Rod is now a fully qualified volunteer Walk Leader and Nordic Walk Leader. As well as enjoying the social side of organising walks, he his health has greatly benefitted from his volunteering. He now weighs a trim 10 ½ stone, exercises regularly, his BP and cholesterol have returned to normal and his Diabetes is well controlled.

Rod says: “I feel fitter now at 69 than when I was 59. Way back in 2013 I would get out of breath crossing the road and felt tired all the time. Now I feel energised.”

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Mental Health Awareness Week 8th-14th May

This week is Mental Health Awareness Week (8-14 May) with this year’s theme being ‘Thriving or Surviving’.  For our guest blog we have the privilege of welcoming Sian from Support to Recovery (S2R )to tell us about the exciting activities and events they have going on.

S2R have recentlyS2R relocated to “Create Space” in Brook Street, Huddersfield town centre, which is proving to be the ideal space for our fun and interactive workshops.   Set over 6 floors it follows three themes – Wellbeing, Creativity and Environment.  We have gallery and exhibition space, plus a refreshment area and an outside space.  It is well worth calling in as a glance through the window can only give a hint of all that is on offer.   Anyone over the age of 16 can come and enjoy our sessions (14 if accompanied by a responsible adult).


For Mental Health Awareness Week we have planned activities from soap making to relaxation taster sessions.  There is also an open invitation to try out some of our regular sessions which include textile crafts, mosaic club and Carer’s Create.  You can take the opportunity to check out our allotment in Birkby or attend a Spring Weekend Wellbeing Session.  All sessions are planned to promote positive mental health and independence, giving people the opportunity to gain confidence, skills and make appropriate new friends.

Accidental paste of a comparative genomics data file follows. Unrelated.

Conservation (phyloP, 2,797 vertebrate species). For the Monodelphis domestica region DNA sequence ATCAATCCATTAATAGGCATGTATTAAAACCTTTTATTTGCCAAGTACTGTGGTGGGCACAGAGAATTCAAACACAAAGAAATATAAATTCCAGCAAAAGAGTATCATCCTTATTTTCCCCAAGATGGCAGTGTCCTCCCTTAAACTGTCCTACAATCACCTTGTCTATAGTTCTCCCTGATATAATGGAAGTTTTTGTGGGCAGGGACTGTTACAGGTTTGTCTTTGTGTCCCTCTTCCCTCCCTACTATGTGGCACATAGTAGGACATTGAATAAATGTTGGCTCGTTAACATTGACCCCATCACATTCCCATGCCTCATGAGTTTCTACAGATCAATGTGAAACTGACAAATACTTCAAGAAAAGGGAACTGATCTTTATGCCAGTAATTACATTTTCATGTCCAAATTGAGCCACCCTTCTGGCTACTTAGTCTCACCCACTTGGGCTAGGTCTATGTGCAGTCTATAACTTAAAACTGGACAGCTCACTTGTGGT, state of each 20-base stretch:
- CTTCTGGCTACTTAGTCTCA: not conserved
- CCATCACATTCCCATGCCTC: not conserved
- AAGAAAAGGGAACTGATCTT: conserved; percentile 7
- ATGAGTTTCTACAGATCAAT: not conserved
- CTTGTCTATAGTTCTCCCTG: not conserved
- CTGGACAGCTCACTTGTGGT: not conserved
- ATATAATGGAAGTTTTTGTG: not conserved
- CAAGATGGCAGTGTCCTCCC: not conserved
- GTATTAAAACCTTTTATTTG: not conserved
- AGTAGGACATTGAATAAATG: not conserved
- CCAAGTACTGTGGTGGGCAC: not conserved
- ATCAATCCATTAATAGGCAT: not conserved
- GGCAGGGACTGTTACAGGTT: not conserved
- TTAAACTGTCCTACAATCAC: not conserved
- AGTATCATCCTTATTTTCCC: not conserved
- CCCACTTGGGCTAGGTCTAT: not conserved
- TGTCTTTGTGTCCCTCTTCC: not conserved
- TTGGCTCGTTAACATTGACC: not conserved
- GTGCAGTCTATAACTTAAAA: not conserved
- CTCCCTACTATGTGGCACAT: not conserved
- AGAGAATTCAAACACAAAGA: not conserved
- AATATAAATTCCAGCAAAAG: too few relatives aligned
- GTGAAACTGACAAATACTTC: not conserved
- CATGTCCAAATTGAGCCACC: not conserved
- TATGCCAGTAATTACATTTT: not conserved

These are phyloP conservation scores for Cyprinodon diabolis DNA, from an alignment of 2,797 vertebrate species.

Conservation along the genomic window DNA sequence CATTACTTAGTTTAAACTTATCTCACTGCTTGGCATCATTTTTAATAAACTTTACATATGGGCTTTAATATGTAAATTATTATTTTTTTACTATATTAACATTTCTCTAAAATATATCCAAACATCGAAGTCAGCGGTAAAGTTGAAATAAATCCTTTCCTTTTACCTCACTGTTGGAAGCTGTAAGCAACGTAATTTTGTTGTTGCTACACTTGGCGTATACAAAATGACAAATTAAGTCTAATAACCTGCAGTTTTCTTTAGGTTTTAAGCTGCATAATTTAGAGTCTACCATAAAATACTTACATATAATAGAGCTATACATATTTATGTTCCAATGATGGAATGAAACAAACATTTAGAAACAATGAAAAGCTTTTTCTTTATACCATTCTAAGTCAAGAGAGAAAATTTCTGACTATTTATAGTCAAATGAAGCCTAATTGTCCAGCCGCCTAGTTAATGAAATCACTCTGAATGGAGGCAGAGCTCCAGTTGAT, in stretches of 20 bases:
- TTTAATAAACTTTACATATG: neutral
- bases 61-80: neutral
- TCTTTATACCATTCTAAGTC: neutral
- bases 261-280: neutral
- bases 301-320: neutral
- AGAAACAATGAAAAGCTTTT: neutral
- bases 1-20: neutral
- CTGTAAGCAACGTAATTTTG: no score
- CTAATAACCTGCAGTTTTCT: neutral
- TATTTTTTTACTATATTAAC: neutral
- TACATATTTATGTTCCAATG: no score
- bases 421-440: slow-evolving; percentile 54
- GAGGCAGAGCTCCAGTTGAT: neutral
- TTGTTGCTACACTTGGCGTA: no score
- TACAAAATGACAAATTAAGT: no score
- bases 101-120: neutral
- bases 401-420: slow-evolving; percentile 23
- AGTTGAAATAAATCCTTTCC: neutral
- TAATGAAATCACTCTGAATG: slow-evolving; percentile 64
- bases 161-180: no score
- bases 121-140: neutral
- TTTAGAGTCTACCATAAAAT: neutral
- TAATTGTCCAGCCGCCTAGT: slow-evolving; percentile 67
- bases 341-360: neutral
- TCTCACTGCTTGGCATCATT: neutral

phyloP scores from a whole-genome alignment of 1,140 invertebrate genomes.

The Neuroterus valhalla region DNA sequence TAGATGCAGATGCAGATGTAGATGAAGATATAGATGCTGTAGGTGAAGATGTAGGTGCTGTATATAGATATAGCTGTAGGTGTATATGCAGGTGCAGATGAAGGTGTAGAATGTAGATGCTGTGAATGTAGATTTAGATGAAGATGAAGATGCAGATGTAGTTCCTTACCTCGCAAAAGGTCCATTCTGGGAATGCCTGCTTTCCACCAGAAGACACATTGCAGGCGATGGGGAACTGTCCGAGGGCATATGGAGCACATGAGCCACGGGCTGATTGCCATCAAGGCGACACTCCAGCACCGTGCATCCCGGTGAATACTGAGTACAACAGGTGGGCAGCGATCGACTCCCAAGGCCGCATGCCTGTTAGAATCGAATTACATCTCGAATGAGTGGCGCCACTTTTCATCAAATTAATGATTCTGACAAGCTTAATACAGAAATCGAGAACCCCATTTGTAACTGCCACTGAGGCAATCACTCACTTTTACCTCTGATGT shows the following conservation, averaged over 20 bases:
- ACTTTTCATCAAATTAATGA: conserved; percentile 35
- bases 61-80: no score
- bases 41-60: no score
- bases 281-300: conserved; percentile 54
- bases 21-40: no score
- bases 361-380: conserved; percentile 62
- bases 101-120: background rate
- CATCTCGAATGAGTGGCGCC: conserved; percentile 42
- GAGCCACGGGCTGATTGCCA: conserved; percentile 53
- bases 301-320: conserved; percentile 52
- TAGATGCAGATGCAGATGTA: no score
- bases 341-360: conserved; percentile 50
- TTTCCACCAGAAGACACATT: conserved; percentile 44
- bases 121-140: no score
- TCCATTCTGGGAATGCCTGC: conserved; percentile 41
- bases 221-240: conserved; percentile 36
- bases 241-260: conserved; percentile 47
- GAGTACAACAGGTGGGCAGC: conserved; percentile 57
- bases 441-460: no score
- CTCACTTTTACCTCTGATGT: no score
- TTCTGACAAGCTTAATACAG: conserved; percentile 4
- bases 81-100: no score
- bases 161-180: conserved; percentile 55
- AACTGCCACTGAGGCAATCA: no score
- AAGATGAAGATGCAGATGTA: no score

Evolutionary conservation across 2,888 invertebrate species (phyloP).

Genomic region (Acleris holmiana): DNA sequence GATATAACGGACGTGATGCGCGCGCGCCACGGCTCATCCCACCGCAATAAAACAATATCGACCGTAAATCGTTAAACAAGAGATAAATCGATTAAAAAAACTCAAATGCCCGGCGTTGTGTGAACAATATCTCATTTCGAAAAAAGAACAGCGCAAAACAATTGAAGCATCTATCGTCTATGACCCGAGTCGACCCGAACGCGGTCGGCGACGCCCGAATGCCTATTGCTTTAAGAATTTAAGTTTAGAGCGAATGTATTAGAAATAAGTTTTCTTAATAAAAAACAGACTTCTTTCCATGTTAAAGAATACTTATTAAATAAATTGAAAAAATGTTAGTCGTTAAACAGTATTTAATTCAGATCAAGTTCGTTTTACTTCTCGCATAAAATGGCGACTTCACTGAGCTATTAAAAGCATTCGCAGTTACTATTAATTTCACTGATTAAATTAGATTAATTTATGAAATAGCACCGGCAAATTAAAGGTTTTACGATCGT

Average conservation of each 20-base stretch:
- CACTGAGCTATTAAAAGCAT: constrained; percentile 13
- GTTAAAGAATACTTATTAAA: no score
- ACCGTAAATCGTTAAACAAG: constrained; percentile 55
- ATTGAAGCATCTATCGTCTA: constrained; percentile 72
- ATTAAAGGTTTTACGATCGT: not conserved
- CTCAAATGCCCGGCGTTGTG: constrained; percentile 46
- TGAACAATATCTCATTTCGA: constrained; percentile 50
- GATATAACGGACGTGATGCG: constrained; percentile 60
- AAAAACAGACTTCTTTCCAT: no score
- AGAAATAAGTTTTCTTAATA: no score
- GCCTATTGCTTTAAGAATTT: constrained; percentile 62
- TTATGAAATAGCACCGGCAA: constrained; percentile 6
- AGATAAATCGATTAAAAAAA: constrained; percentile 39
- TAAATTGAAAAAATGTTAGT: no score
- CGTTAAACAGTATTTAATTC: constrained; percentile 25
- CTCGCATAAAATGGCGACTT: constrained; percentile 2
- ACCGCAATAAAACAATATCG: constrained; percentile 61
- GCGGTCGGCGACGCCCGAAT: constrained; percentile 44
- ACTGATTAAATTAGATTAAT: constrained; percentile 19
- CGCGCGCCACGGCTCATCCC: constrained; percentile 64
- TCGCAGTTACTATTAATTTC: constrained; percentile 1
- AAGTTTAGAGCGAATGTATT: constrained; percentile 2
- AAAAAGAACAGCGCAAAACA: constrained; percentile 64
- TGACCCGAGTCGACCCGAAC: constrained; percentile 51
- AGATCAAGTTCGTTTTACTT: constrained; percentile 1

The highlight of our Mental Health week celebrations is a live music night on Friday 12th May. There is music from 3 local bands, all of whom are giving their time for free. A hot supper is included thanks the Leanne Baker Trust, another local mental health charity that S2R works with regularly.  There will be mocktails and other non- alcoholic drinks from our Dry Bar.  We want to give people a chance to have a fun night out and relax in a safe and non-judgemental environment.

We also provide lots of opportunities to volunteer.  If you are interested in volunteering with S2R pop in and have a chat with our lovely staff who will try to match you with an opportunity you will enjoy and benefit from.

And remember we have lots of similar activities every week – not just for one week a year.  All local people are welcome to come and try new things, gain skills and confidence.  Every day we see remarkable changes in people.  It really is a fab place to work, volunteer or visit. You are welcome to call in for information and advice.   Below are some comments which highlight the positive difference we are making to people’s lives.

The staff were super clued up on dealing with people with mental health issues and the class was amazing, affordable and engaging.  Would recommend for anyone who is suffering from mental health issues, fancies a brew and a natter or just wants to buy some amazing art work!

Everyone is so understanding, encouraging and supportive, this includes staff, volunteers and other members! Every town should have a S2R! I honestly cant rave about this place enough.  Thank you guys, from the bottom of my heart.  I don’t know if I’d still be here without you xx

To find out more please visit our website www.s2r.org.uk or call 01484 539531.  You can book and pay for any of our courses on line.   We would love to see you at S2R so please feel free to call in for a chat at any time.  Our address is; S2R Create Space, 5-7 Brook Street, Huddersfield, HD1 1EB

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Spring into Action with Microvolunteering

Today is International Microvolunteering Day. To celebrate our guest blogger Val from Volunteering Kirklees shares how you can get involved.